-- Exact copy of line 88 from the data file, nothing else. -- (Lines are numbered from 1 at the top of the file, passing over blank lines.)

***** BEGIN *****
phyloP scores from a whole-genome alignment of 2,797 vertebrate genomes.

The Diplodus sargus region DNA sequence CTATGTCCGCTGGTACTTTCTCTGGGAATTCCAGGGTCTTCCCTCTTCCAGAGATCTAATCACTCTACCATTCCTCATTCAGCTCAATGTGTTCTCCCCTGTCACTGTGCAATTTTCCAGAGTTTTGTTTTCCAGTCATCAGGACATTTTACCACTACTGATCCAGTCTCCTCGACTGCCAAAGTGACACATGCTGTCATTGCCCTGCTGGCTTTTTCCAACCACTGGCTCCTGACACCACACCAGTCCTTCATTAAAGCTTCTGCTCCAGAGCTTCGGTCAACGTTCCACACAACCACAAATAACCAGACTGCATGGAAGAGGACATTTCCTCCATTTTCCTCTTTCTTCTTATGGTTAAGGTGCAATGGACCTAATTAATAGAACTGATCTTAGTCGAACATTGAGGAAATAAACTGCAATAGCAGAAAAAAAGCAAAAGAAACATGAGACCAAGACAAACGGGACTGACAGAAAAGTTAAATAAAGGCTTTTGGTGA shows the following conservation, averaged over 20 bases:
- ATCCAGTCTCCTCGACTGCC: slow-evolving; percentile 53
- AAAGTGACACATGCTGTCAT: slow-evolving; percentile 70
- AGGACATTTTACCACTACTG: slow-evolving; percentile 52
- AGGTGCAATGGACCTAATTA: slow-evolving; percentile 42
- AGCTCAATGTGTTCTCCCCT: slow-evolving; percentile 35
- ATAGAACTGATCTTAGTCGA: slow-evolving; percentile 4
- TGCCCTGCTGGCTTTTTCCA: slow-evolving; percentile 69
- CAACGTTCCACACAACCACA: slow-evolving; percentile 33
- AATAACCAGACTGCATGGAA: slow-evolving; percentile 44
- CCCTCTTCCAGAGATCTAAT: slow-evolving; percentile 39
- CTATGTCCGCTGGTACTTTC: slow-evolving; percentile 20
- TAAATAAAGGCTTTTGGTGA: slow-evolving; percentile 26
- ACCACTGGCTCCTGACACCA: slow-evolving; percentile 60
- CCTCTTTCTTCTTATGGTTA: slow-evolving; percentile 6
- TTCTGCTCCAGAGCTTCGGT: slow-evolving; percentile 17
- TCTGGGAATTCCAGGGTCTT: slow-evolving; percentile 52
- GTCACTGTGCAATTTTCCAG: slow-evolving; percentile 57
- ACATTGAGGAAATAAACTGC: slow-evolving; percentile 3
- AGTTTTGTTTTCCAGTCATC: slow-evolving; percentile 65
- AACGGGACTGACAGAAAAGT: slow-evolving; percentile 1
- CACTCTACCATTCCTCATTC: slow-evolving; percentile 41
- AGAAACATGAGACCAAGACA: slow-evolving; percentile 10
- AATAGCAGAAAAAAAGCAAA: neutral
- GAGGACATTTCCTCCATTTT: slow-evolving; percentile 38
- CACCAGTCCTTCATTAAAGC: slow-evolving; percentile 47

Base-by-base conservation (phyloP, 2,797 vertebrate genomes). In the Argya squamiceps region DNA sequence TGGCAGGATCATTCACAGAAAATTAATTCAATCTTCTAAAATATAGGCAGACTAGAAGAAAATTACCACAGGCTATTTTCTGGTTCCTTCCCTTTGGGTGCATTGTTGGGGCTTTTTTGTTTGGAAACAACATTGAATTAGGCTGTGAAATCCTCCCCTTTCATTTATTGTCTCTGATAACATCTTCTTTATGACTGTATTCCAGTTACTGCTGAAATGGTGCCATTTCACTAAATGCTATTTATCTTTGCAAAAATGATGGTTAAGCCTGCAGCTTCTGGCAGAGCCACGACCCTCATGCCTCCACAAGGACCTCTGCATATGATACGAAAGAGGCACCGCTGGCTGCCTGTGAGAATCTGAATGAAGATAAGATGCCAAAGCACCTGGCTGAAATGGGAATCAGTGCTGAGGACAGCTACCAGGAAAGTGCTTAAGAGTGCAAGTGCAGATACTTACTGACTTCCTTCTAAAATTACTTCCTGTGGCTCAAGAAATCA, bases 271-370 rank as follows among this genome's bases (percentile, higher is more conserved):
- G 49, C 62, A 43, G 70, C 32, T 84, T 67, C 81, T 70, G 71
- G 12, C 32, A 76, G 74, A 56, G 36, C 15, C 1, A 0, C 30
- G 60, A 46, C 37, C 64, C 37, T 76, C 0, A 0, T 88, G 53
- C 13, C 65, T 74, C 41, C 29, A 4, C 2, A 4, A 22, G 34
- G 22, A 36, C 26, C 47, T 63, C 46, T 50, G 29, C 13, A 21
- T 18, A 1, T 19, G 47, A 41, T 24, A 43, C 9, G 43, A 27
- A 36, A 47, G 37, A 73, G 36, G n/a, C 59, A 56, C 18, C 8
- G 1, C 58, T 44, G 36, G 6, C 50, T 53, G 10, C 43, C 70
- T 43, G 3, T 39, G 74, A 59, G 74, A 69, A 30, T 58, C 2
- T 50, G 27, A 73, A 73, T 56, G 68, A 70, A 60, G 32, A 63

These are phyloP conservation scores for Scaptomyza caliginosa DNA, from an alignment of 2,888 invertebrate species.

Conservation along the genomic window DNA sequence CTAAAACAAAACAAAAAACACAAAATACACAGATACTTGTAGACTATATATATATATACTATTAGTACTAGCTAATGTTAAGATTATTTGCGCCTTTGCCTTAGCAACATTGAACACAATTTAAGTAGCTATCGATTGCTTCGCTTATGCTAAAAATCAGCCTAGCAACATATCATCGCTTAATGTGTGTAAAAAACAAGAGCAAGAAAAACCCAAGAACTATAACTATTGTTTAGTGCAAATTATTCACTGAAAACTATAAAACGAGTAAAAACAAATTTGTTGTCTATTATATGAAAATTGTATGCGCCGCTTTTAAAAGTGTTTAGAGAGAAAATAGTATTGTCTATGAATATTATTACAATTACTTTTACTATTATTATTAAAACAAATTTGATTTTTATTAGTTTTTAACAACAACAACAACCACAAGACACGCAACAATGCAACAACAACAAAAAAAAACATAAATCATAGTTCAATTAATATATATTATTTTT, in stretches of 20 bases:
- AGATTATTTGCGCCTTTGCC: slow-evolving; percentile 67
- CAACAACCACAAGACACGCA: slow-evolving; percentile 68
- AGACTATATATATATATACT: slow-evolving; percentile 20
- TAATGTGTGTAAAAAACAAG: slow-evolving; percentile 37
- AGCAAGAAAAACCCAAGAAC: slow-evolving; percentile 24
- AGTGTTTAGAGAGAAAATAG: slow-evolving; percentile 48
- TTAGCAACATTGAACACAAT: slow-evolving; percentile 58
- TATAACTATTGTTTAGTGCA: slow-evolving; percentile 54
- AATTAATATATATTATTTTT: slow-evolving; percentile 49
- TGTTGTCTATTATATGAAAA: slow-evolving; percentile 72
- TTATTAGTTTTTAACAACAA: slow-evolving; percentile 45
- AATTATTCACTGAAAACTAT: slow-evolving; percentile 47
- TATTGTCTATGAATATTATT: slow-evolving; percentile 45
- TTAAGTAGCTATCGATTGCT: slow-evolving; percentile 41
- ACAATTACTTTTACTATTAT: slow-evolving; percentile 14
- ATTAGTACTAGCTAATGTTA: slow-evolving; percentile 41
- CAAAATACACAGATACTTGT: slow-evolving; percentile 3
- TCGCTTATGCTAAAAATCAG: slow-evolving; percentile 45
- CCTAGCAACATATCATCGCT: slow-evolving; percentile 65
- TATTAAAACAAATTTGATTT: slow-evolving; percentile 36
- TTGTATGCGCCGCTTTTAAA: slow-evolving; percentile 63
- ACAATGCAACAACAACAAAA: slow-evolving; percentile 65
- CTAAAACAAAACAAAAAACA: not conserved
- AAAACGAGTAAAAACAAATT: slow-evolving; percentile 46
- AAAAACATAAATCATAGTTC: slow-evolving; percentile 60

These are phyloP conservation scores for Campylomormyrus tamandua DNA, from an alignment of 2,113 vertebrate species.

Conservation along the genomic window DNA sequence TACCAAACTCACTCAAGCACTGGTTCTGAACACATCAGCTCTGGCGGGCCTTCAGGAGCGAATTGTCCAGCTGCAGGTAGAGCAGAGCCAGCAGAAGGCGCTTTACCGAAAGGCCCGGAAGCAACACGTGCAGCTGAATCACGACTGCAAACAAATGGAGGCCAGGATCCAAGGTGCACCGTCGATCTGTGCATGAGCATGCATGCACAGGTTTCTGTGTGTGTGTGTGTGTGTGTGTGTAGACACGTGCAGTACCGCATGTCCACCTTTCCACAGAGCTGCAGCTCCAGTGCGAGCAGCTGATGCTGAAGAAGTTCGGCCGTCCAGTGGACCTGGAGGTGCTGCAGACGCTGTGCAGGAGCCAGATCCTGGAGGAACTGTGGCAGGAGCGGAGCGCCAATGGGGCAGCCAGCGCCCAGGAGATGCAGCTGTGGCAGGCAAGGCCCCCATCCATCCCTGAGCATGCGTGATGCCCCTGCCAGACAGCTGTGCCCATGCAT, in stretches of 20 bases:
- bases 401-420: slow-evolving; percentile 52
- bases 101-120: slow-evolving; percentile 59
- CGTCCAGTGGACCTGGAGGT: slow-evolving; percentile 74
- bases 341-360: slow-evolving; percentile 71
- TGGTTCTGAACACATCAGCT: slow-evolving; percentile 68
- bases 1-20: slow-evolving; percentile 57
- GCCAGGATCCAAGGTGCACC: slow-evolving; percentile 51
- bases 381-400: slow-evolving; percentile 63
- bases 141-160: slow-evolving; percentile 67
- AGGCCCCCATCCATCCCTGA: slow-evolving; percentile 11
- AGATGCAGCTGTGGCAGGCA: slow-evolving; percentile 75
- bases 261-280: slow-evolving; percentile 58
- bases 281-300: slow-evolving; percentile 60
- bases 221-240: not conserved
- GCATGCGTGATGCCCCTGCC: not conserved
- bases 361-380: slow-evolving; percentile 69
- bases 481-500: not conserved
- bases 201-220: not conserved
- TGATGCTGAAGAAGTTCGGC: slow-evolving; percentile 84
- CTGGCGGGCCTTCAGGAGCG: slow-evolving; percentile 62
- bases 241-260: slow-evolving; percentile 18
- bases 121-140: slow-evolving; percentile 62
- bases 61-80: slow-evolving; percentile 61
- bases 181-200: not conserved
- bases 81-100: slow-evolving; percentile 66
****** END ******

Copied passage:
- bases 241-260: slow-evolving; percentile 18